observational networks and modelling, tools, methods and research infrastructure.
5. Stronger global position. A well-coordinated JPI Climate will provide a competitive edge in
the global climate change science arena. By providing strong science support, it can also foster
Europe’s role in international climate policy development.
These five core elements are to be seen in the context of JPI Climate Governance Principles:
sustainability, stakeholder orientation, adaptability, transparencyand cost efficiency.
Activities will draw upon the JPI Climate's guidelines on Open Access and Open Knowledge.
4. The three main challenges of JPI Climate
CHALLENGE 1: Understanding the processes and consequences of climate change
Understanding the processes that drive climate variability and change – physical, biological, and
societal – is a necessary basis for developing strategies to mitigate and adapt to a changing climate. The aim of this challenge is to develop a deeper process-level understanding of the
multiple drivers and interconnected consequences of climate change – and to do so with
an explicit focus on making new knowledge useful for decision support.
Activities in this challenge may vary from research projects focused on specific climate processes to investigations of the entire spectrum of human-climate interactions. The degree of multi-,
inter- or transdisciplinarity of the projects will be determined by the nature of the questions
being addressed and of the desired impacts of the individual project.
Activities under this challenge should ultimately help society to address current and future
climate variability and environmental change (i.e. from season to century) through a better
understanding of trends, potential impacts and response options in order to prevent or limit
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climate-related risks (economic, social and ecological) while at the same time addressing other
challenges and opportunities. Results from activities supported through this challenge should
help us to adapt to the impacts of climate which are now unavoidable, or better anticipate and
prepare for those that can be avoided.
Further, this challenge also focuses on understanding the connections and interdependencies
between natural and human systems critical for dealing with climate change.
Role of JPI Climate
JPI Climate will strive to promote and define visible flagship activities in those areas where it
can add value to existing initiatives through its institutional strength as a transnational platform
of research funding organisations (RFOs) and research performing organisations (RPOs), and
where it can mobilise national research communities from environmental and life sciences to
social sciences and humanities across Europe. JPI Climate will also aim to enhance the effective
use of existing infrastructures for research and observation and a better coordination of new
infrastructure development. Beyond providing transnational research funding opportunities, it
can foster comparison of ideas and approaches from across disciplines, regions and sectors in
Europe and beyond to identify best practices, which can be further developed, compared,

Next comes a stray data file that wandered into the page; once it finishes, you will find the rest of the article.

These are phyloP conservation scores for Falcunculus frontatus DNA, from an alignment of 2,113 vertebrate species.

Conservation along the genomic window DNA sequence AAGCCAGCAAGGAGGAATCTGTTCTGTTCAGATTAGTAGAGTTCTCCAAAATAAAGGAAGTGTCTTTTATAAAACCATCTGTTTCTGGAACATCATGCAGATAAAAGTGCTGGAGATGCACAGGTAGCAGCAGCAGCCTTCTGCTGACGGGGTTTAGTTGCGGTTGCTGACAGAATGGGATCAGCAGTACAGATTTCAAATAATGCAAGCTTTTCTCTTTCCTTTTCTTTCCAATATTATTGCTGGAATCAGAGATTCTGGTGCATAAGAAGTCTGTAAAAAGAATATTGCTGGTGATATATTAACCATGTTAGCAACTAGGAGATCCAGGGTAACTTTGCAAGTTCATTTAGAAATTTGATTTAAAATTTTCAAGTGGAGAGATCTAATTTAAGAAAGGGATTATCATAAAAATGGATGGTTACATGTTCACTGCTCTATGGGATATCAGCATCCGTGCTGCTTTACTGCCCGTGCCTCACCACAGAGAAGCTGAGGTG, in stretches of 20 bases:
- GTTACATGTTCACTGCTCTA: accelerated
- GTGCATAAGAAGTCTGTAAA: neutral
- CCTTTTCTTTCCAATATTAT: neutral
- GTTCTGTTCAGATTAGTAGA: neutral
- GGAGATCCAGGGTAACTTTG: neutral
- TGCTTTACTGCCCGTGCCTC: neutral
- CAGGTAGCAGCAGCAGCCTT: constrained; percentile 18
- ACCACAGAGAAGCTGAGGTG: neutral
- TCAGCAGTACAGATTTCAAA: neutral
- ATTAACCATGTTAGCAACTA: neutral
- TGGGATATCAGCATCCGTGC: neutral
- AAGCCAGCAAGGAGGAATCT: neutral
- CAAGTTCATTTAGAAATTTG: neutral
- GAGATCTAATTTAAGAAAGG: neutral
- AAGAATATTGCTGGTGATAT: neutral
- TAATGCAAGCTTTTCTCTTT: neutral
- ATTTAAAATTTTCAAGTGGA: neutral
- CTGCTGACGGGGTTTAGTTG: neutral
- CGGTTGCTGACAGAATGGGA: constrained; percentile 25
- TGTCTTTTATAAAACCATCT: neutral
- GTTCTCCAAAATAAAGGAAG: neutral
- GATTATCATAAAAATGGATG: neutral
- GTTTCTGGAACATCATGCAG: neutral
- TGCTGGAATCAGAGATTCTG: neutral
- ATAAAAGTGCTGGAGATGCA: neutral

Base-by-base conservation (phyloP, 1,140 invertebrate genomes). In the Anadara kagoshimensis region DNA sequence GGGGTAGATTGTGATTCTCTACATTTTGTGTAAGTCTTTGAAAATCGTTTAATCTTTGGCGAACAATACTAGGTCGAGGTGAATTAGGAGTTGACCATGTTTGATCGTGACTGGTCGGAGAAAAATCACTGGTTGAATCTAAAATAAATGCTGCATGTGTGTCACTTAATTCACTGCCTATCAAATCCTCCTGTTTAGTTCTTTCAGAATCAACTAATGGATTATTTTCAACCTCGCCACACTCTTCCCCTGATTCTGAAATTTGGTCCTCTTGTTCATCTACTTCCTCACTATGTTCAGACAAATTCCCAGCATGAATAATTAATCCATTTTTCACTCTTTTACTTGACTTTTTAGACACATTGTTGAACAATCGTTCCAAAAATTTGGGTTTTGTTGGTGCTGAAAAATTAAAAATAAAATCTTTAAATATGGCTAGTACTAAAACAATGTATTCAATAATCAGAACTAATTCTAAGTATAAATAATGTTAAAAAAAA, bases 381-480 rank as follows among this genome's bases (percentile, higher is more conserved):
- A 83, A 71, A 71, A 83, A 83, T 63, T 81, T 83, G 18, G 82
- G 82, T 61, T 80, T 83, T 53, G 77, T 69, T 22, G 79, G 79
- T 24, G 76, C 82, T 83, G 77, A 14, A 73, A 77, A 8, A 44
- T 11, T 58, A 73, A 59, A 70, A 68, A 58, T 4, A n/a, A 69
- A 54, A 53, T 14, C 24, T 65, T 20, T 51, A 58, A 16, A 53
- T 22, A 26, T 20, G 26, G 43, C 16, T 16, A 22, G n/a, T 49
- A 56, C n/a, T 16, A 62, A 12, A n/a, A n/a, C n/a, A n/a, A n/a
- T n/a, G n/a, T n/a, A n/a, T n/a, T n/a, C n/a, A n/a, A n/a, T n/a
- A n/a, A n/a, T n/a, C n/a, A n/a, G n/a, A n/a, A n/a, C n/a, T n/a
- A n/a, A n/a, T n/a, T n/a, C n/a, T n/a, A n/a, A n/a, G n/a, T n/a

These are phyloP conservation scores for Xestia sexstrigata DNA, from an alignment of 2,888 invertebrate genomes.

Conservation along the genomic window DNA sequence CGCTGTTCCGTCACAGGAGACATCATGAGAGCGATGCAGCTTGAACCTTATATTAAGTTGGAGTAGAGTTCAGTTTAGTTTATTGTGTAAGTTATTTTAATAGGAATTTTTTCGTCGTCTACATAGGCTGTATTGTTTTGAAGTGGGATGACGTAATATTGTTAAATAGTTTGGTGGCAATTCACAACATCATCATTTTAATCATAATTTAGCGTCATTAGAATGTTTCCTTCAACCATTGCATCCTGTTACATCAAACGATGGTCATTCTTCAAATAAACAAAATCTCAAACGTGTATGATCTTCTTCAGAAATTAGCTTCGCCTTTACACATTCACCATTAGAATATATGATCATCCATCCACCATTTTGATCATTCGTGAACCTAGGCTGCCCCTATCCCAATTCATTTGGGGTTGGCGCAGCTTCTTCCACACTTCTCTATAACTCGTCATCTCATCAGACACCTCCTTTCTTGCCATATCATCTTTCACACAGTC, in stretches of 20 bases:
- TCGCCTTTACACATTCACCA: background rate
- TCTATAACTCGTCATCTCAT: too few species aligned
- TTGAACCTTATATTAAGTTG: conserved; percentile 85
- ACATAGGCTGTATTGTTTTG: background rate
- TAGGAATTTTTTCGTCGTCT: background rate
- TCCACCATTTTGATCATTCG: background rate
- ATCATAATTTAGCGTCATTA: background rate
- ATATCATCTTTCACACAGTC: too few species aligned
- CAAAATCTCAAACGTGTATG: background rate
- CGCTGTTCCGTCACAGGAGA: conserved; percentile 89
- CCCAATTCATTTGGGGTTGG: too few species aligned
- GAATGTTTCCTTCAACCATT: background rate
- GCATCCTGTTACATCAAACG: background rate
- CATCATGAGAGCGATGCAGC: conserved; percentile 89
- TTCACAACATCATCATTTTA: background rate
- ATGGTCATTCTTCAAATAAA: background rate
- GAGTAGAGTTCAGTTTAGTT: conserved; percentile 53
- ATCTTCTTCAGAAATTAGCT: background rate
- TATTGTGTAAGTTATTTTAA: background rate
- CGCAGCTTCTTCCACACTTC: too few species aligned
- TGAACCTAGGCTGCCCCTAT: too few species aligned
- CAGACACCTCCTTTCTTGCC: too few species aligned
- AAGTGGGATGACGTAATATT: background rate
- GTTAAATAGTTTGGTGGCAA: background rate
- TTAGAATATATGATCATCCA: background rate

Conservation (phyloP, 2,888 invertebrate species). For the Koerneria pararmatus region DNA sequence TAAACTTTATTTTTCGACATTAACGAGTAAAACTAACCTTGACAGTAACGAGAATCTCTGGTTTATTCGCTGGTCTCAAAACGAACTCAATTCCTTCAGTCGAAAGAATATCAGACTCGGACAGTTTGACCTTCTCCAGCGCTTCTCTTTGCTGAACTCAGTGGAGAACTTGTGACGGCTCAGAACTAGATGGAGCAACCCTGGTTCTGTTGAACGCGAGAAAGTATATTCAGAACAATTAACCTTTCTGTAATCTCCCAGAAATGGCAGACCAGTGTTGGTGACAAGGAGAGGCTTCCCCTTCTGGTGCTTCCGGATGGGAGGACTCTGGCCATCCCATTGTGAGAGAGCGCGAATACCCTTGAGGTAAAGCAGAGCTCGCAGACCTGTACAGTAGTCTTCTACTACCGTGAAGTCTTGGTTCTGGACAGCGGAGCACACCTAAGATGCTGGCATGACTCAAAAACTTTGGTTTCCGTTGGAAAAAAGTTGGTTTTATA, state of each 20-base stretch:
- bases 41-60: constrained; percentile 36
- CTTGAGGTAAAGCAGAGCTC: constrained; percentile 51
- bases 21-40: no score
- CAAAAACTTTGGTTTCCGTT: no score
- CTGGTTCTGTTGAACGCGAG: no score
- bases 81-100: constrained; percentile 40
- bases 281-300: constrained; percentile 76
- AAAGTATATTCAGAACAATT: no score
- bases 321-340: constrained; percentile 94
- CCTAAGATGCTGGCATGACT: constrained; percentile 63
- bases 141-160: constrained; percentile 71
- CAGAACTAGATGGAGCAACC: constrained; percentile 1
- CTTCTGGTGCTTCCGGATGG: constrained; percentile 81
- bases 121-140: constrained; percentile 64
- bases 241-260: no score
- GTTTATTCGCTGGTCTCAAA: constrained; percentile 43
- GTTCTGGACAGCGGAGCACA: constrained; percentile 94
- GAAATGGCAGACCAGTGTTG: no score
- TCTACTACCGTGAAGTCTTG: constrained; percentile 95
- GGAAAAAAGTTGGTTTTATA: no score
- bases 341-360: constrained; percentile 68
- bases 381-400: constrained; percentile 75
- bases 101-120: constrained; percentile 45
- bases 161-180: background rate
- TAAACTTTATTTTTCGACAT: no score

strengthened and applied to yield potentials for mutual learning.
CHALLENGE 2: Improving knowledge on climate-related decision-making processes
and measures
JPI Climate aims to support society in mitigating, adapting to and reducing risk, to current and
near future climate variability and change (typically from months to decades), through better
informing decision-making as part of pathways to sustainability (see challenge no. 3) in the
context of a variable and changing climate.
Activities addressing this challenge are intended to produce the knowledge and evidence
needed at different spatial and governance scales and to provide a better understanding of the
use of this knowledge in mitigation, adaptation and resilience decision-making. The activities
should also recognize the related nature and potential synergies in risk reduction for climate
change and sustainable development.
In identifying and developing these activities, the overarching requirement is that they are the
result of a deep and differentiated understanding of societal needs and the potential benefits to
be delivered for decisions to address a changing climate with distinct temporal and spatial
characteristics. As such, critical to success in addressing this challenge is an understanding of
the relative roles and direct interaction between science and practice in defining, developing
and delivering the required research and knowledge exchange activities, as well as a clear
understanding of the associated barriers and enablers to the exchange and uptake of such
knowledge and information within a competitive and interconnected world.
Activities under this challenge necessarily comprise research and knowledge exchange into the
efficacy of different decision-making framings and processes at and across spatial scales (from
local to global) and sectors in the context of addressing the issues associated with a changing
climate. In addition, these activities should include evaluation and assessment of the resulting
decisions, climate policies and climate actions in delivering the required outcomes in terms of
addressing climate change, including an understanding of their unintended consequences
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(positive and/or negative).
Role of JPI Climate
A particular focus of JPI Climate is supporting the development of effective, innovative, relevant
and high quality knowledge and information, including through research and other activities